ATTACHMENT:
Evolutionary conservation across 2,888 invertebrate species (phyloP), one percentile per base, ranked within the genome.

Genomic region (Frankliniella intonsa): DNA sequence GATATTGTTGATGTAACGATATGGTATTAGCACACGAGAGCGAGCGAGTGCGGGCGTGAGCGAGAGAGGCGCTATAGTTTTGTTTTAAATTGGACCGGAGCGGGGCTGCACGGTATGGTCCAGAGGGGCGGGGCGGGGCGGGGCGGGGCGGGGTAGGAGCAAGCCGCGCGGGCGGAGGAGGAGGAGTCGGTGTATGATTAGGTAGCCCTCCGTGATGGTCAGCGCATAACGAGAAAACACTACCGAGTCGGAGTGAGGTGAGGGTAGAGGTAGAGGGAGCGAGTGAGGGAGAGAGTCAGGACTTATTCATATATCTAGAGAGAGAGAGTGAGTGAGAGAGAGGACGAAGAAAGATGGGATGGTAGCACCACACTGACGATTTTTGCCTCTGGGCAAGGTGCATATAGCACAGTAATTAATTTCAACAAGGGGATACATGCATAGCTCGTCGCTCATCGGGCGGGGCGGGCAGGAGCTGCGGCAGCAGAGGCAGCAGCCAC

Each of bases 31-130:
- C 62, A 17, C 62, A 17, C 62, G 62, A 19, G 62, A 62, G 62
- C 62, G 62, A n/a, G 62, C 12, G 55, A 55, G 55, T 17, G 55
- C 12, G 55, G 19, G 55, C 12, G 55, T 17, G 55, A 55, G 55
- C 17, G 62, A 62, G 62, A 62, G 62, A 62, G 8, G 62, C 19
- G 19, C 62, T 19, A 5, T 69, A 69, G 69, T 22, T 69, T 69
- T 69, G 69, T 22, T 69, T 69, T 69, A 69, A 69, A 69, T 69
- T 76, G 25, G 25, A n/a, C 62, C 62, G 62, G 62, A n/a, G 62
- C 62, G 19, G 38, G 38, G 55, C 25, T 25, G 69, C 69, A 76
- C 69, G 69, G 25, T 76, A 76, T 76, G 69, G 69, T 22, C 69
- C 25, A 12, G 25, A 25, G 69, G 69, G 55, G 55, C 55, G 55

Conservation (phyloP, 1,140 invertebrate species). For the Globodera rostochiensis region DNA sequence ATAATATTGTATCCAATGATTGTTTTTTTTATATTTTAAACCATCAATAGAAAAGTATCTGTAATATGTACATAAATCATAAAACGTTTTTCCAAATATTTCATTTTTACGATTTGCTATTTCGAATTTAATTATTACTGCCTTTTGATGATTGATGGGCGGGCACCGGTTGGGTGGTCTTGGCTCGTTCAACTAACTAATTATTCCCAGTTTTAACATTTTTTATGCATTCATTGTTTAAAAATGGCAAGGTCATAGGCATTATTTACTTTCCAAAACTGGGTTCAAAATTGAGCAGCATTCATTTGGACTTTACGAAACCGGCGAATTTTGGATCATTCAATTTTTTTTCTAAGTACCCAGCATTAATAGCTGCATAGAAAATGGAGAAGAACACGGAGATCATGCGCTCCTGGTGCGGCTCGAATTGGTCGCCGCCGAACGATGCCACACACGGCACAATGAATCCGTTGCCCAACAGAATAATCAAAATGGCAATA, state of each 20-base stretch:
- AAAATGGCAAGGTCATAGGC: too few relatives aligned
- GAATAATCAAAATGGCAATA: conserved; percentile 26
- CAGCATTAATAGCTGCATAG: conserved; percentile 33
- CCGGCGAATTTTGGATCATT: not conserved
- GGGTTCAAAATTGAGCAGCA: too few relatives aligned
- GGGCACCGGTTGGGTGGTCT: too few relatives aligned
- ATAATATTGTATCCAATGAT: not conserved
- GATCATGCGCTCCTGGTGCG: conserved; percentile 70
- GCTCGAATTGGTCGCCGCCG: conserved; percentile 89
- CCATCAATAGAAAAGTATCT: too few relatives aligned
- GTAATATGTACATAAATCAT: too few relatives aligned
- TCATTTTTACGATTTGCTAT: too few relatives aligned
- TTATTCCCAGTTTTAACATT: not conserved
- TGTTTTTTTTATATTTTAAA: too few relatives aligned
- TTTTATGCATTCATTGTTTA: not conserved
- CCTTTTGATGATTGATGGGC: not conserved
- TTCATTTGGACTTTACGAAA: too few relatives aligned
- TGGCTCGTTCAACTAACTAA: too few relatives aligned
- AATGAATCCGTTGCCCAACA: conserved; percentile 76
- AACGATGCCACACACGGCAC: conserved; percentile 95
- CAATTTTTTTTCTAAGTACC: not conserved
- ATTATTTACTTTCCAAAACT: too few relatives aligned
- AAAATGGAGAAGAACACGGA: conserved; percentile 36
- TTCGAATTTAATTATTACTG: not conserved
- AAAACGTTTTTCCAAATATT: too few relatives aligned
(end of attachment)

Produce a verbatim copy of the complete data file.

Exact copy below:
Evolutionary conservation across 2,888 invertebrate species (phyloP), one percentile per base, ranked within the genome.

Genomic region (Frankliniella intonsa): DNA sequence GATATTGTTGATGTAACGATATGGTATTAGCACACGAGAGCGAGCGAGTGCGGGCGTGAGCGAGAGAGGCGCTATAGTTTTGTTTTAAATTGGACCGGAGCGGGGCTGCACGGTATGGTCCAGAGGGGCGGGGCGGGGCGGGGCGGGGCGGGGTAGGAGCAAGCCGCGCGGGCGGAGGAGGAGGAGTCGGTGTATGATTAGGTAGCCCTCCGTGATGGTCAGCGCATAACGAGAAAACACTACCGAGTCGGAGTGAGGTGAGGGTAGAGGTAGAGGGAGCGAGTGAGGGAGAGAGTCAGGACTTATTCATATATCTAGAGAGAGAGAGTGAGTGAGAGAGAGGACGAAGAAAGATGGGATGGTAGCACCACACTGACGATTTTTGCCTCTGGGCAAGGTGCATATAGCACAGTAATTAATTTCAACAAGGGGATACATGCATAGCTCGTCGCTCATCGGGCGGGGCGGGCAGGAGCTGCGGCAGCAGAGGCAGCAGCCAC

Each of bases 31-130:
- C 62, A 17, C 62, A 17, C 62, G 62, A 19, G 62, A 62, G 62
- C 62, G 62, A n/a, G 62, C 12, G 55, A 55, G 55, T 17, G 55
- C 12, G 55, G 19, G 55, C 12, G 55, T 17, G 55, A 55, G 55
- C 17, G 62, A 62, G 62, A 62, G 62, A 62, G 8, G 62, C 19
- G 19, C 62, T 19, A 5, T 69, A 69, G 69, T 22, T 69, T 69
- T 69, G 69, T 22, T 69, T 69, T 69, A 69, A 69, A 69, T 69
- T 76, G 25, G 25, A n/a, C 62, C 62, G 62, G 62, A n/a, G 62
- C 62, G 19, G 38, G 38, G 55, C 25, T 25, G 69, C 69, A 76
- C 69, G 69, G 25, T 76, A 76, T 76, G 69, G 69, T 22, C 69
- C 25, A 12, G 25, A 25, G 69, G 69, G 55, G 55, C 55, G 55

Conservation (phyloP, 1,140 invertebrate species). For the Globodera rostochiensis region DNA sequence ATAATATTGTATCCAATGATTGTTTTTTTTATATTTTAAACCATCAATAGAAAAGTATCTGTAATATGTACATAAATCATAAAACGTTTTTCCAAATATTTCATTTTTACGATTTGCTATTTCGAATTTAATTATTACTGCCTTTTGATGATTGATGGGCGGGCACCGGTTGGGTGGTCTTGGCTCGTTCAACTAACTAATTATTCCCAGTTTTAACATTTTTTATGCATTCATTGTTTAAAAATGGCAAGGTCATAGGCATTATTTACTTTCCAAAACTGGGTTCAAAATTGAGCAGCATTCATTTGGACTTTACGAAACCGGCGAATTTTGGATCATTCAATTTTTTTTCTAAGTACCCAGCATTAATAGCTGCATAGAAAATGGAGAAGAACACGGAGATCATGCGCTCCTGGTGCGGCTCGAATTGGTCGCCGCCGAACGATGCCACACACGGCACAATGAATCCGTTGCCCAACAGAATAATCAAAATGGCAATA, state of each 20-base stretch:
- AAAATGGCAAGGTCATAGGC: too few relatives aligned
- GAATAATCAAAATGGCAATA: conserved; percentile 26
- CAGCATTAATAGCTGCATAG: conserved; percentile 33
- CCGGCGAATTTTGGATCATT: not conserved
- GGGTTCAAAATTGAGCAGCA: too few relatives aligned
- GGGCACCGGTTGGGTGGTCT: too few relatives aligned
- ATAATATTGTATCCAATGAT: not conserved
- GATCATGCGCTCCTGGTGCG: conserved; percentile 70
- GCTCGAATTGGTCGCCGCCG: conserved; percentile 89
- CCATCAATAGAAAAGTATCT: too few relatives aligned
- GTAATATGTACATAAATCAT: too few relatives aligned
- TCATTTTTACGATTTGCTAT: too few relatives aligned
- TTATTCCCAGTTTTAACATT: not conserved
- TGTTTTTTTTATATTTTAAA: too few relatives aligned
- TTTTATGCATTCATTGTTTA: not conserved
- CCTTTTGATGATTGATGGGC: not conserved
- TTCATTTGGACTTTACGAAA: too few relatives aligned
- TGGCTCGTTCAACTAACTAA: too few relatives aligned
- AATGAATCCGTTGCCCAACA: conserved; percentile 76
- AACGATGCCACACACGGCAC: conserved; percentile 95
- CAATTTTTTTTCTAAGTACC: not conserved
- ATTATTTACTTTCCAAAACT: too few relatives aligned
- AAAATGGAGAAGAACACGGA: conserved; percentile 36
- TTCGAATTTAATTATTACTG: not conserved
- AAAACGTTTTTCCAAATATT: too few relatives aligned